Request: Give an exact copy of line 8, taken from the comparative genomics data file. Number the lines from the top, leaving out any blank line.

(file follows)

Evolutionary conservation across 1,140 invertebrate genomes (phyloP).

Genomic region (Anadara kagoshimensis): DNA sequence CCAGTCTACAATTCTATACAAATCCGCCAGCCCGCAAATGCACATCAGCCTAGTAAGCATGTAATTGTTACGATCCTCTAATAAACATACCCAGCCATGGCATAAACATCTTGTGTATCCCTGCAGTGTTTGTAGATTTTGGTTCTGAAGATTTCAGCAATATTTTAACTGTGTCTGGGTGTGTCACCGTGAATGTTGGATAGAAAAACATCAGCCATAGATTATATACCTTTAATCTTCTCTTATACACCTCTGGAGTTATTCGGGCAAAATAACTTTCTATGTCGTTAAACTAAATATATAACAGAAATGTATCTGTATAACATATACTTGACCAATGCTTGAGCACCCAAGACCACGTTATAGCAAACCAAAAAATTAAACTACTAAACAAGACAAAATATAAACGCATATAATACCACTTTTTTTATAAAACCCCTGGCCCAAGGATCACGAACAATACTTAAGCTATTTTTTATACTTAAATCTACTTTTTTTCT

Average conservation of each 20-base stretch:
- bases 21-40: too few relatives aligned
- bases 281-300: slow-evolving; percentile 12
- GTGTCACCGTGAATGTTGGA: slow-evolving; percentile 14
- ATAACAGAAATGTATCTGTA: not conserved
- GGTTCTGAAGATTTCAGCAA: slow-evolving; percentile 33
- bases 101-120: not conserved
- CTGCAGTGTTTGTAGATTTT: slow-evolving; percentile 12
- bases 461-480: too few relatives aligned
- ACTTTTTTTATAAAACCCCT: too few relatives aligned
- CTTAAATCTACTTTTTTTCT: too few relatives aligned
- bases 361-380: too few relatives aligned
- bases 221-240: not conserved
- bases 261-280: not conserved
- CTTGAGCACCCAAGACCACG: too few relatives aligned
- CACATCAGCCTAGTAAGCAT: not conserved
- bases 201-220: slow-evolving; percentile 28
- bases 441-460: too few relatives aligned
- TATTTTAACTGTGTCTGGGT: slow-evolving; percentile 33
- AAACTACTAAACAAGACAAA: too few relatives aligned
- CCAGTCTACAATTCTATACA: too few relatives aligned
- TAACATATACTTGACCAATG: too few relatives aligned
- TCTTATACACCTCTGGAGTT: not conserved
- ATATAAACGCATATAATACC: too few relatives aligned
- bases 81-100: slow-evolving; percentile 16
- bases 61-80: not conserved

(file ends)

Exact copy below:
- GGTTCTGAAGATTTCAGCAA: slow-evolving; percentile 33